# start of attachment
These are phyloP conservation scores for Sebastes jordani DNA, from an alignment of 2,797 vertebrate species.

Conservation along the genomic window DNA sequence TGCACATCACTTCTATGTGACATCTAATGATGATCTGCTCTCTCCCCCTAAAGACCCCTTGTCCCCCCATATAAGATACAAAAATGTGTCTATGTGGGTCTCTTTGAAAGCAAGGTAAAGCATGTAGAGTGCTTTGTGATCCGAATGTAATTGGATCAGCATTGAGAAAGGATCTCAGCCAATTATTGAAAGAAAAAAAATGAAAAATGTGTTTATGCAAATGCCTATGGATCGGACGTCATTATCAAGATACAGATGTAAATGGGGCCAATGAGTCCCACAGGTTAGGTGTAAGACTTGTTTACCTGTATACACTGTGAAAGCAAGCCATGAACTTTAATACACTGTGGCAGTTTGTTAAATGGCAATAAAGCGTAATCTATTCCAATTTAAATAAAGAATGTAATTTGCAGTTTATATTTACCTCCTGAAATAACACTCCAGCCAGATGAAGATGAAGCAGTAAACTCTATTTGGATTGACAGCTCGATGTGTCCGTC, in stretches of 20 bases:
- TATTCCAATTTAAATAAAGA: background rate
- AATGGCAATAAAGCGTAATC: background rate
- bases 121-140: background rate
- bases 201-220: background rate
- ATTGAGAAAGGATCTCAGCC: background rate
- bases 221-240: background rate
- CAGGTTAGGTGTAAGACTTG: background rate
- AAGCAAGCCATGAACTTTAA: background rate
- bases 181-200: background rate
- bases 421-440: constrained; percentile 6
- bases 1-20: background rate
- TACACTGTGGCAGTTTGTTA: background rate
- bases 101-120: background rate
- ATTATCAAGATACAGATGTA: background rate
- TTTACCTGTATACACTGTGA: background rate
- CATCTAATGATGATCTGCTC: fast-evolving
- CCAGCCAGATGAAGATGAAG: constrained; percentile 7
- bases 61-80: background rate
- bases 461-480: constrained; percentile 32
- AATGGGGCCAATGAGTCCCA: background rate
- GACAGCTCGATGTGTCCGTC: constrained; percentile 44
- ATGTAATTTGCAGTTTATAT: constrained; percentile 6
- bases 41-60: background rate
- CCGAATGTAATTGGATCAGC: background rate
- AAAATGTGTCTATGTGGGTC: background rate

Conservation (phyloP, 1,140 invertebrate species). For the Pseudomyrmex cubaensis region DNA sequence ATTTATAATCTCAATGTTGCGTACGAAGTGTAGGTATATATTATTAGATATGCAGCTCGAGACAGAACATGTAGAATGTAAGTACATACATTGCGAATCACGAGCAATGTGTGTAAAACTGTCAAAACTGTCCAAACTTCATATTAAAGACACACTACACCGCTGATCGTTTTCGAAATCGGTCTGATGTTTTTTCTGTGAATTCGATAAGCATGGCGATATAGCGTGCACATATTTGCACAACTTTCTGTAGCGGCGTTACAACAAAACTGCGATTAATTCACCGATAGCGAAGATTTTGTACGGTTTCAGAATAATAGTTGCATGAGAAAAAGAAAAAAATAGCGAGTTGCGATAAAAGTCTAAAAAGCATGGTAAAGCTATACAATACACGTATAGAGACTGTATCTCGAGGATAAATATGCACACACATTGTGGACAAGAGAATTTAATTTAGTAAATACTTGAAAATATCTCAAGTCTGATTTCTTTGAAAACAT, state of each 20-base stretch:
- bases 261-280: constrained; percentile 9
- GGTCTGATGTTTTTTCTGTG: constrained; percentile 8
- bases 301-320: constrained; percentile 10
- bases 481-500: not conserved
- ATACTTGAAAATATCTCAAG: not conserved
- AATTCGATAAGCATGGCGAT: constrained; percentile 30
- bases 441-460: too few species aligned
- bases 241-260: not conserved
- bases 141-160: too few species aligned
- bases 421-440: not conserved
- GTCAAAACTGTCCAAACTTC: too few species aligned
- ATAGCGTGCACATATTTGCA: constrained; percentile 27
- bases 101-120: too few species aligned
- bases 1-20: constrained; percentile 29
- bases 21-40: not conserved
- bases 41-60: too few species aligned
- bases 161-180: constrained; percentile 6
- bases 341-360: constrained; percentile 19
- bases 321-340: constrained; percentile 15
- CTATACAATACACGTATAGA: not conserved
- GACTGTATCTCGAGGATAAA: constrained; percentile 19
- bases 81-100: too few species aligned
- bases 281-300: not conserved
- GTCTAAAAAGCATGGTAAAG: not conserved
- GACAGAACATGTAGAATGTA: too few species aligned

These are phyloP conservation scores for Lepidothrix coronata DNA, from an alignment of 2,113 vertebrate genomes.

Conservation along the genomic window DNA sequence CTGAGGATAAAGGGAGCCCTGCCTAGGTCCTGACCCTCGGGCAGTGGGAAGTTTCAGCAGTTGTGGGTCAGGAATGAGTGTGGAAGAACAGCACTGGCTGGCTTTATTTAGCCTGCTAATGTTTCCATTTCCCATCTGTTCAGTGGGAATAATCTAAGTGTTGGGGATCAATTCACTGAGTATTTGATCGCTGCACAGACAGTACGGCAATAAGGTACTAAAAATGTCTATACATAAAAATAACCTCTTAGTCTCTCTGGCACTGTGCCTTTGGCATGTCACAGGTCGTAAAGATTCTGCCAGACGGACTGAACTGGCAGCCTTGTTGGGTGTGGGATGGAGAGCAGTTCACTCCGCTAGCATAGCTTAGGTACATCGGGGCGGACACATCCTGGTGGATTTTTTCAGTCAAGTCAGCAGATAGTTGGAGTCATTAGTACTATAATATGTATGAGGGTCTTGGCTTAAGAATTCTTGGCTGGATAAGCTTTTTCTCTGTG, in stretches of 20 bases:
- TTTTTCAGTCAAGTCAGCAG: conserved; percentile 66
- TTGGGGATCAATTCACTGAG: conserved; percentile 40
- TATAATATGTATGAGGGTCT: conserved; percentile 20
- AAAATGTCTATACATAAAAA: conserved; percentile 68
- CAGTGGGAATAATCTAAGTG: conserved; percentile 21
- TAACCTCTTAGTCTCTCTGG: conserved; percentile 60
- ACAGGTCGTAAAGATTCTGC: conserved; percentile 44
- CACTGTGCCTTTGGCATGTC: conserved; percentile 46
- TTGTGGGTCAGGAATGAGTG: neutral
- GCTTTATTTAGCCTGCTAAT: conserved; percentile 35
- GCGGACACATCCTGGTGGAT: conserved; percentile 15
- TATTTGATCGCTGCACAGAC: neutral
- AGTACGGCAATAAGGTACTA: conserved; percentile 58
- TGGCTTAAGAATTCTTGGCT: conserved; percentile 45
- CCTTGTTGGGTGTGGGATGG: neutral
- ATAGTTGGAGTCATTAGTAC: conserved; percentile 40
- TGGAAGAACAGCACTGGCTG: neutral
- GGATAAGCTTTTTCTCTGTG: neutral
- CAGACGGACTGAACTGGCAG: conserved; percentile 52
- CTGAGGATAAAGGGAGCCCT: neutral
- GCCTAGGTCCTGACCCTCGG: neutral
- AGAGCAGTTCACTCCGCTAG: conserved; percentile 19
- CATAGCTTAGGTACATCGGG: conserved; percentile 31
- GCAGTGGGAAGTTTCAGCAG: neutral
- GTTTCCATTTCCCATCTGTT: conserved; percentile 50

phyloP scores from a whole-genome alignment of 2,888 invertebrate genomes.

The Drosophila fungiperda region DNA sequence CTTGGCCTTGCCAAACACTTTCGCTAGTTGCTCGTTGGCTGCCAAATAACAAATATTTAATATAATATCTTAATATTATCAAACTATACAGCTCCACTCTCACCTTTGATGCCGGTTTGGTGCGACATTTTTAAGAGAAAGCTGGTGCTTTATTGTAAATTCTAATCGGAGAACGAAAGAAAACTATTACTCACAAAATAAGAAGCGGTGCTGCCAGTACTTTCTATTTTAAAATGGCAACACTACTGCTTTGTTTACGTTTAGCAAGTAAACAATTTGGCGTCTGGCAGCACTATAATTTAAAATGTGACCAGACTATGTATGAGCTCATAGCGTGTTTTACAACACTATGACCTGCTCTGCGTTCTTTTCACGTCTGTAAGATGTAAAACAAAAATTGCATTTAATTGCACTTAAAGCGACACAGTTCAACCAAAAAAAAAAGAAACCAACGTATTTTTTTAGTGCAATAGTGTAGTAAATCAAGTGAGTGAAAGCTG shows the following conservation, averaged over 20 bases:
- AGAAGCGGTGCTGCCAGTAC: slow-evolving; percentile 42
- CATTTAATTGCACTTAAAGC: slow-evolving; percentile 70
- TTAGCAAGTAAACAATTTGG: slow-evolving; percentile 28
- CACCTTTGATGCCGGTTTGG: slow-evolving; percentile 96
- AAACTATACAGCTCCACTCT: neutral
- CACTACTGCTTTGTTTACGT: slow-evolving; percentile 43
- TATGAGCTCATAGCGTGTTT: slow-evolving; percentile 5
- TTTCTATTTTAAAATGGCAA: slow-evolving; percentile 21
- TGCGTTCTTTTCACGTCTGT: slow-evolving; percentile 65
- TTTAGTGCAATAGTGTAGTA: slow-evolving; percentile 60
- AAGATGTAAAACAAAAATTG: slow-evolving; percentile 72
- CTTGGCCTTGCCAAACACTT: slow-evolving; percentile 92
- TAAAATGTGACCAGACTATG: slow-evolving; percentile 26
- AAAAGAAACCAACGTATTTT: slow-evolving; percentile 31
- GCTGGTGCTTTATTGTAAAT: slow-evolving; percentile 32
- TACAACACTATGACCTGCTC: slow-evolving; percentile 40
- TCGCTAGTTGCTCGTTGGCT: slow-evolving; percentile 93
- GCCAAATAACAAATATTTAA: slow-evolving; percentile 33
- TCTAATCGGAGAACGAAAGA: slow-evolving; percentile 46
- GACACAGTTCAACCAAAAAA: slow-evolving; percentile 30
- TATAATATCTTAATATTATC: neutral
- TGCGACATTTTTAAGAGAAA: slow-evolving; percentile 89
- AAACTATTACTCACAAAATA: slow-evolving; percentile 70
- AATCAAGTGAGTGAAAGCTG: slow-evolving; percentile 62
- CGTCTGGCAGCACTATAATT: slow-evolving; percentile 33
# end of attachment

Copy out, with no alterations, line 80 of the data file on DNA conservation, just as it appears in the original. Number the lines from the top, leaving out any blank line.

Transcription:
- GTTTCCATTTCCCATCTGTT: conserved; percentile 50